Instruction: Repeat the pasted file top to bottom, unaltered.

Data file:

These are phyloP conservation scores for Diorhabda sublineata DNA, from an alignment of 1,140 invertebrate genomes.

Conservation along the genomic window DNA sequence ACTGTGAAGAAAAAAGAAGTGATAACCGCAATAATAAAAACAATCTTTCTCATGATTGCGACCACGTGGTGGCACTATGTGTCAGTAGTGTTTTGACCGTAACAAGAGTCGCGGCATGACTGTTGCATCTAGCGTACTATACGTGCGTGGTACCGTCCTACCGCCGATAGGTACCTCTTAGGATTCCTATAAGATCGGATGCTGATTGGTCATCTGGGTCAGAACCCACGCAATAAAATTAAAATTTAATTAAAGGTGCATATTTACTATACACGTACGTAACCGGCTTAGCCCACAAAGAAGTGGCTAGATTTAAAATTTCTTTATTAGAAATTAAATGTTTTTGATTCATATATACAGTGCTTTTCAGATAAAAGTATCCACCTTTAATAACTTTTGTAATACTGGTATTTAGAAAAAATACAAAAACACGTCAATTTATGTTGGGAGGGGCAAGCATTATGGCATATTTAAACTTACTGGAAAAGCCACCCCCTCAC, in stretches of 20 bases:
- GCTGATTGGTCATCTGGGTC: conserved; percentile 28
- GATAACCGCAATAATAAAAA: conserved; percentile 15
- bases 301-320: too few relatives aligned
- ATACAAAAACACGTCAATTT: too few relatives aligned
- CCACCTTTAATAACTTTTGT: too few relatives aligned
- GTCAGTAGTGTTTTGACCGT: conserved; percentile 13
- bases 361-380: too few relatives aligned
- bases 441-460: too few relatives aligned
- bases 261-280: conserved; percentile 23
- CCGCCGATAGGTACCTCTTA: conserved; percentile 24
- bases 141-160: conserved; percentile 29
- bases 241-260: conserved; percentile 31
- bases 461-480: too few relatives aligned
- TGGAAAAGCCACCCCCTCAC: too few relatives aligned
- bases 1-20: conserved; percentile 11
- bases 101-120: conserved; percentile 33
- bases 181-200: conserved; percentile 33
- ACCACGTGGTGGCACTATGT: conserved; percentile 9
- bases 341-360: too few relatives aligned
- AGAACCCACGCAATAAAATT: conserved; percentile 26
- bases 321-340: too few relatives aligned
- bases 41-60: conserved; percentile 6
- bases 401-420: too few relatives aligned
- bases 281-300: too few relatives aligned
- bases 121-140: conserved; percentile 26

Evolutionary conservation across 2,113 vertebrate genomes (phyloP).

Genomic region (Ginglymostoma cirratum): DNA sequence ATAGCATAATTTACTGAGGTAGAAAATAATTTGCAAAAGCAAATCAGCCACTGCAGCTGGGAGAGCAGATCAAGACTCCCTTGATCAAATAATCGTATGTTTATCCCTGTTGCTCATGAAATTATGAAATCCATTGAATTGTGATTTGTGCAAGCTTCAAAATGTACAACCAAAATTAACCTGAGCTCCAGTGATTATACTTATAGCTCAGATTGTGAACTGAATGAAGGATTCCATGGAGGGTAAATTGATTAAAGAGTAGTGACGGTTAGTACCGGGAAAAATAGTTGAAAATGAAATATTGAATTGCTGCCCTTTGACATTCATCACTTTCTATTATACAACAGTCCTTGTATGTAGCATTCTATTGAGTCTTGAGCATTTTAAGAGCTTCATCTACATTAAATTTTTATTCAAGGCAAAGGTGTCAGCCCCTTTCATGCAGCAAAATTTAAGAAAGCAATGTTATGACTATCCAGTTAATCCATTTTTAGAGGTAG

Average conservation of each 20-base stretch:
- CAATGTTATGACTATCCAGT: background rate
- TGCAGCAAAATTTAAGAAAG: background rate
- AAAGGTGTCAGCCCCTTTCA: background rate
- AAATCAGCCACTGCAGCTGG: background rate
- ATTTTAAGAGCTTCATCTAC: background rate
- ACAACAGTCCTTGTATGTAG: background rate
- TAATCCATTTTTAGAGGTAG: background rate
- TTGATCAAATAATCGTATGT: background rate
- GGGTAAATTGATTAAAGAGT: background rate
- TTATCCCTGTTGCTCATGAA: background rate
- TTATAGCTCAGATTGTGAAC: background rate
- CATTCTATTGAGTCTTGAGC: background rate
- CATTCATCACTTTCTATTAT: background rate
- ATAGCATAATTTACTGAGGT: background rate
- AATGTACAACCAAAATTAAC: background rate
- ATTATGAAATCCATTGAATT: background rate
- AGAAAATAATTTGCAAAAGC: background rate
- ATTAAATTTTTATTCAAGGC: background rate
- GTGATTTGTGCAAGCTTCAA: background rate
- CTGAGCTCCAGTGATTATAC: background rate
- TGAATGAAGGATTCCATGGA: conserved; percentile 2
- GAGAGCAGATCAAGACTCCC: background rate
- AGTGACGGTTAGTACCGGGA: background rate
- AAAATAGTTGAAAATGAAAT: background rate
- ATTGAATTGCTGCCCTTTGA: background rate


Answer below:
These are phyloP conservation scores for Diorhabda sublineata DNA, from an alignment of 1,140 invertebrate genomes.

Conservation along the genomic window DNA sequence ACTGTGAAGAAAAAAGAAGTGATAACCGCAATAATAAAAACAATCTTTCTCATGATTGCGACCACGTGGTGGCACTATGTGTCAGTAGTGTTTTGACCGTAACAAGAGTCGCGGCATGACTGTTGCATCTAGCGTACTATACGTGCGTGGTACCGTCCTACCGCCGATAGGTACCTCTTAGGATTCCTATAAGATCGGATGCTGATTGGTCATCTGGGTCAGAACCCACGCAATAAAATTAAAATTTAATTAAAGGTGCATATTTACTATACACGTACGTAACCGGCTTAGCCCACAAAGAAGTGGCTAGATTTAAAATTTCTTTATTAGAAATTAAATGTTTTTGATTCATATATACAGTGCTTTTCAGATAAAAGTATCCACCTTTAATAACTTTTGTAATACTGGTATTTAGAAAAAATACAAAAACACGTCAATTTATGTTGGGAGGGGCAAGCATTATGGCATATTTAAACTTACTGGAAAAGCCACCCCCTCAC, in stretches of 20 bases:
- GCTGATTGGTCATCTGGGTC: conserved; percentile 28
- GATAACCGCAATAATAAAAA: conserved; percentile 15
- bases 301-320: too few relatives aligned
- ATACAAAAACACGTCAATTT: too few relatives aligned
- CCACCTTTAATAACTTTTGT: too few relatives aligned
- GTCAGTAGTGTTTTGACCGT: conserved; percentile 13
- bases 361-380: too few relatives aligned
- bases 441-460: too few relatives aligned
- bases 261-280: conserved; percentile 23
- CCGCCGATAGGTACCTCTTA: conserved; percentile 24
- bases 141-160: conserved; percentile 29
- bases 241-260: conserved; percentile 31
- bases 461-480: too few relatives aligned
- TGGAAAAGCCACCCCCTCAC: too few relatives aligned
- bases 1-20: conserved; percentile 11
- bases 101-120: conserved; percentile 33
- bases 181-200: conserved; percentile 33
- ACCACGTGGTGGCACTATGT: conserved; percentile 9
- bases 341-360: too few relatives aligned
- AGAACCCACGCAATAAAATT: conserved; percentile 26
- bases 321-340: too few relatives aligned
- bases 41-60: conserved; percentile 6
- bases 401-420: too few relatives aligned
- bases 281-300: too few relatives aligned
- bases 121-140: conserved; percentile 26

Evolutionary conservation across 2,113 vertebrate genomes (phyloP).

Genomic region (Ginglymostoma cirratum): DNA sequence ATAGCATAATTTACTGAGGTAGAAAATAATTTGCAAAAGCAAATCAGCCACTGCAGCTGGGAGAGCAGATCAAGACTCCCTTGATCAAATAATCGTATGTTTATCCCTGTTGCTCATGAAATTATGAAATCCATTGAATTGTGATTTGTGCAAGCTTCAAAATGTACAACCAAAATTAACCTGAGCTCCAGTGATTATACTTATAGCTCAGATTGTGAACTGAATGAAGGATTCCATGGAGGGTAAATTGATTAAAGAGTAGTGACGGTTAGTACCGGGAAAAATAGTTGAAAATGAAATATTGAATTGCTGCCCTTTGACATTCATCACTTTCTATTATACAACAGTCCTTGTATGTAGCATTCTATTGAGTCTTGAGCATTTTAAGAGCTTCATCTACATTAAATTTTTATTCAAGGCAAAGGTGTCAGCCCCTTTCATGCAGCAAAATTTAAGAAAGCAATGTTATGACTATCCAGTTAATCCATTTTTAGAGGTAG

Average conservation of each 20-base stretch:
- CAATGTTATGACTATCCAGT: background rate
- TGCAGCAAAATTTAAGAAAG: background rate
- AAAGGTGTCAGCCCCTTTCA: background rate
- AAATCAGCCACTGCAGCTGG: background rate
- ATTTTAAGAGCTTCATCTAC: background rate
- ACAACAGTCCTTGTATGTAG: background rate
- TAATCCATTTTTAGAGGTAG: background rate
- TTGATCAAATAATCGTATGT: background rate
- GGGTAAATTGATTAAAGAGT: background rate
- TTATCCCTGTTGCTCATGAA: background rate
- TTATAGCTCAGATTGTGAAC: background rate
- CATTCTATTGAGTCTTGAGC: background rate
- CATTCATCACTTTCTATTAT: background rate
- ATAGCATAATTTACTGAGGT: background rate
- AATGTACAACCAAAATTAAC: background rate
- ATTATGAAATCCATTGAATT: background rate
- AGAAAATAATTTGCAAAAGC: background rate
- ATTAAATTTTTATTCAAGGC: background rate
- GTGATTTGTGCAAGCTTCAA: background rate
- CTGAGCTCCAGTGATTATAC: background rate
- TGAATGAAGGATTCCATGGA: conserved; percentile 2
- GAGAGCAGATCAAGACTCCC: background rate
- AGTGACGGTTAGTACCGGGA: background rate
- AAAATAGTTGAAAATGAAAT: background rate
- ATTGAATTGCTGCCCTTTGA: background rate